Lowering the Nuclear Threshold
During the dark days of the Cold War, nuclear strategists in the United States and the Soviet Union conjured up elaborate conflict scenarios in which military actions by the two superpowers and their allies might lead from, say, minor skirmishing along the Iron Curtain to full-scale tank combat to, in the end, the use of "battlefield" nuclear weapons, and then city-busting versions of the same to avert defeat. In some of these scenarios, strategists hypothesized about wielding "tactical" or battlefield weaponry -- nukes powerful enough to wipe out a major tank formation, but not Paris or Moscow -- and claimed that it would be possible to contain atomic warfare at such a devastating but still sub-apocalyptic level. (Henry Kissinger, for instance, made his reputation by preaching this lunatic doctrine in his first book, Nuclear Weapons and Foreign Policy.) Eventually, leaders on both sides concluded that the only feasible role for their atomic arsenals was to act as deterrents to the use of such weaponry by the other side. This was, of course, the concept of "mutually assured destruction," or -- in one of the most classically apt acronyms of all times: MAD. It would, in the end, form the basis for all subsequent arms control agreements between the two superpowers.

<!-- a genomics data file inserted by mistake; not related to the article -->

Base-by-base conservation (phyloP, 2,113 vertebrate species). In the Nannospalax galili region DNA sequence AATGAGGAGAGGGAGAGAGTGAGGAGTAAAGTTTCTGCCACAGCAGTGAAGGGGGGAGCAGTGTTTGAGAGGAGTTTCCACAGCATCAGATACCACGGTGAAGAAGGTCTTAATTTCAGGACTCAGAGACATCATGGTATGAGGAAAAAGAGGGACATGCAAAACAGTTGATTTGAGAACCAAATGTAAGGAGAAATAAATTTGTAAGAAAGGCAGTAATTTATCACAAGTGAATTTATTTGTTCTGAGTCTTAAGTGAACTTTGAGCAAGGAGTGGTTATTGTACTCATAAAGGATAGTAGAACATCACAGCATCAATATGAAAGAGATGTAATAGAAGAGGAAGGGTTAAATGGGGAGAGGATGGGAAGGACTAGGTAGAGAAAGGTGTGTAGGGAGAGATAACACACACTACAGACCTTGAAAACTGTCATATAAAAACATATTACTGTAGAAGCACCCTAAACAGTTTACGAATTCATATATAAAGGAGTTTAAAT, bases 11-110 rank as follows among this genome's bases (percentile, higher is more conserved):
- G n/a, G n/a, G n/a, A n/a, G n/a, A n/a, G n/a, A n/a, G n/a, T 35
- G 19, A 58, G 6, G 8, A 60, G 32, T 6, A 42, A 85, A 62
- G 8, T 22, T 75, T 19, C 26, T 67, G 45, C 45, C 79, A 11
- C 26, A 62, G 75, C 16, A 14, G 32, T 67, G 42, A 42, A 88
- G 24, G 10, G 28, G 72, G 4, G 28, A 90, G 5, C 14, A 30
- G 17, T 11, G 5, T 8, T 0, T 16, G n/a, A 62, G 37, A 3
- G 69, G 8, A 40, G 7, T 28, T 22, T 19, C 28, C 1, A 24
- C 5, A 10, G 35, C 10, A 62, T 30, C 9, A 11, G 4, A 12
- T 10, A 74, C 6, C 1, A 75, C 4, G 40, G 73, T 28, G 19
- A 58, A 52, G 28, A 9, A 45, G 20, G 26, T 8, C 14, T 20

Anxiety over the escalatory potential of tactical nuclear weapons peaked in the 1970s when the Soviet Union began deploying the SS-20 intermediate-range ballistic missile (capable of striking cities in Europe, but not the U.S.) and Washington responded with plans to deploy nuclear-armed, ground-launched cruise missiles and the Pershing-II ballistic missile in Europe. The announcement of such plans provoked massive antinuclear demonstrations across Europe and the United States. On December 8, 1987, at a time when worries had been growing about how a nuclear conflagration in Europe might trigger an all-out nuclear exchange between the superpowers, President Ronald Reagan and Soviet leader Mikhail Gorbachev signed the Intermediate-Range Nuclear Forces (INF) Treaty.